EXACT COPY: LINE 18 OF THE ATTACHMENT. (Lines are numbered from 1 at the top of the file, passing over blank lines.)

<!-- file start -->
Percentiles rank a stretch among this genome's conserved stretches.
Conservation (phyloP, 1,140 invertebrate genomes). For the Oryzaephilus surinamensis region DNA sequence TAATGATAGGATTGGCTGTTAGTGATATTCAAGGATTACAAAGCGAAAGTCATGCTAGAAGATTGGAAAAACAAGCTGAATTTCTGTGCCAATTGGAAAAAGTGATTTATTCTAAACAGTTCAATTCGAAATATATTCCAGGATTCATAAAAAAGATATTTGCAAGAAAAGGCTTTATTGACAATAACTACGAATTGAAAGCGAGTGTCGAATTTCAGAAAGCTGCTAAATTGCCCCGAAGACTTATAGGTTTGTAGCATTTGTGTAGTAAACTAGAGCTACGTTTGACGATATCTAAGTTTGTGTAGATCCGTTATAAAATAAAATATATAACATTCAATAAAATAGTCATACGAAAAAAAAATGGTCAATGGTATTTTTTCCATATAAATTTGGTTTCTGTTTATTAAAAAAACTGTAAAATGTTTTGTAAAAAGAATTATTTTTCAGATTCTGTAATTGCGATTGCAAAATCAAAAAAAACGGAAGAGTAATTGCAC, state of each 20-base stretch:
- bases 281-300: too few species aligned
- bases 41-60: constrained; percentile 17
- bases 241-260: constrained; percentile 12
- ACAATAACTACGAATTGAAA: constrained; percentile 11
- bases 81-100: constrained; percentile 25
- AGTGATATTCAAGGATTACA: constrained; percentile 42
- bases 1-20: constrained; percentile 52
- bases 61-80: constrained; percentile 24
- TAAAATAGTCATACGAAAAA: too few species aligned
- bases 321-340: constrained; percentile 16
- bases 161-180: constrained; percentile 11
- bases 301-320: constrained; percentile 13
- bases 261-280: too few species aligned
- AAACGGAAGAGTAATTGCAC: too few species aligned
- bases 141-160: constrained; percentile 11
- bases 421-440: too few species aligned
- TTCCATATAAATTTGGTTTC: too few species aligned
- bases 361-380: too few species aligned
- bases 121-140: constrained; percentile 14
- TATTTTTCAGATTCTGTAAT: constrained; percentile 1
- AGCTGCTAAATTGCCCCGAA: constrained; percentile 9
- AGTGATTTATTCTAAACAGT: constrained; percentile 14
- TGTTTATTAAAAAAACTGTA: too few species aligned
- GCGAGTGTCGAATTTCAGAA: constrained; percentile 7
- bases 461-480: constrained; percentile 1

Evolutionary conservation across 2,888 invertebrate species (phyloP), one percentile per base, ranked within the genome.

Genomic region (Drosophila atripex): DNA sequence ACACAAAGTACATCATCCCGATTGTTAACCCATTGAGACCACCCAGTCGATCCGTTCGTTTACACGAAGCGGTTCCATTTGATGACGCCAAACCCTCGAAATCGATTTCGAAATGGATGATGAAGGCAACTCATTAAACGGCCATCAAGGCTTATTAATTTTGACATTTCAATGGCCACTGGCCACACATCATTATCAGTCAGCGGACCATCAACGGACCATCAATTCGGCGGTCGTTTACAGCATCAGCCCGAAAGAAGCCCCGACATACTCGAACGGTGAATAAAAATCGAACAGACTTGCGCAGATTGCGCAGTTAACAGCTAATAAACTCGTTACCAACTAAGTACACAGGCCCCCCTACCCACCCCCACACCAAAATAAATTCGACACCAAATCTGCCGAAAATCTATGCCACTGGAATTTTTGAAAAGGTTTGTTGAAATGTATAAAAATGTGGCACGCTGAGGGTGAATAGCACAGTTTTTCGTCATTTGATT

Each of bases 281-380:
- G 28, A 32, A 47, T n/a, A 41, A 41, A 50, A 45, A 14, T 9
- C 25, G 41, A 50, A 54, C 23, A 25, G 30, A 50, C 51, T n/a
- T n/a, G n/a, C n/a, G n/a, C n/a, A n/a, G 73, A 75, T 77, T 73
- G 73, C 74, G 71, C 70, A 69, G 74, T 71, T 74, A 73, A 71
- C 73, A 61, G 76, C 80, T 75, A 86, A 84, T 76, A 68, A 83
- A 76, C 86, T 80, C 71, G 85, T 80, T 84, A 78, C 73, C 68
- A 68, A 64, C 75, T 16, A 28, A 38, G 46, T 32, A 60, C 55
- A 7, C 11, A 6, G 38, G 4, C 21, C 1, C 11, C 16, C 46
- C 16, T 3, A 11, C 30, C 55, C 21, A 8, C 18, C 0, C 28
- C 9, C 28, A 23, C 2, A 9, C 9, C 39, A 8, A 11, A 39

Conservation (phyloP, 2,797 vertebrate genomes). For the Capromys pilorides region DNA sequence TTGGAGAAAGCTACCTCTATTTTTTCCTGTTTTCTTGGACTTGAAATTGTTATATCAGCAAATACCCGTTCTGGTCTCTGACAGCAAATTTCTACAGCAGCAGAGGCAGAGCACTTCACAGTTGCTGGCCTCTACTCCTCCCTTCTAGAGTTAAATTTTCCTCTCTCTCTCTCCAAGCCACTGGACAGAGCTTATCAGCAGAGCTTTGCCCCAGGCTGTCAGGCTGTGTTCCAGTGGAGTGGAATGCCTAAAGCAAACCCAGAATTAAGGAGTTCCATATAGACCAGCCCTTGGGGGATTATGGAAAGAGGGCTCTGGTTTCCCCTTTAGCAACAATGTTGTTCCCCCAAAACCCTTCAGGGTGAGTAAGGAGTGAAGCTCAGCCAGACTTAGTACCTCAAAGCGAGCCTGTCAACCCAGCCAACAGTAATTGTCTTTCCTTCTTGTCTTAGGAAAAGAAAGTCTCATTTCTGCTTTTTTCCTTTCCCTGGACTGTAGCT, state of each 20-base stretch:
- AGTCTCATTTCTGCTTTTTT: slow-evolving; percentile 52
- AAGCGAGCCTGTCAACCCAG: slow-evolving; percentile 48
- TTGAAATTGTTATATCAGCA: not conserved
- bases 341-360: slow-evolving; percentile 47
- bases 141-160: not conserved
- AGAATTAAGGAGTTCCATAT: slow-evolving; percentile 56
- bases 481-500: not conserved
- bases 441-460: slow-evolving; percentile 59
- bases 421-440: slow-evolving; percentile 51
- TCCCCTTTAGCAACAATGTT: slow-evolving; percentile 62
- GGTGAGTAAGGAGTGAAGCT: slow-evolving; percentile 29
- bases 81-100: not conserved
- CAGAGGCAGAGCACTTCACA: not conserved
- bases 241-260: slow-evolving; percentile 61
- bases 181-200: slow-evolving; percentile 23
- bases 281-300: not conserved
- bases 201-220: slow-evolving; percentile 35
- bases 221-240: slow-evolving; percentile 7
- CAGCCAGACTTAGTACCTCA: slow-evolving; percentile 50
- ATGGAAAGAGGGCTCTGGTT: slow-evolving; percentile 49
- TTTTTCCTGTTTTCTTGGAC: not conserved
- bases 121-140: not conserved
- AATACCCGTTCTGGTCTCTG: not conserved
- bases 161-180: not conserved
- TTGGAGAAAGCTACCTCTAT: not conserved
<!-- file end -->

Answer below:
- bases 421-440: too few species aligned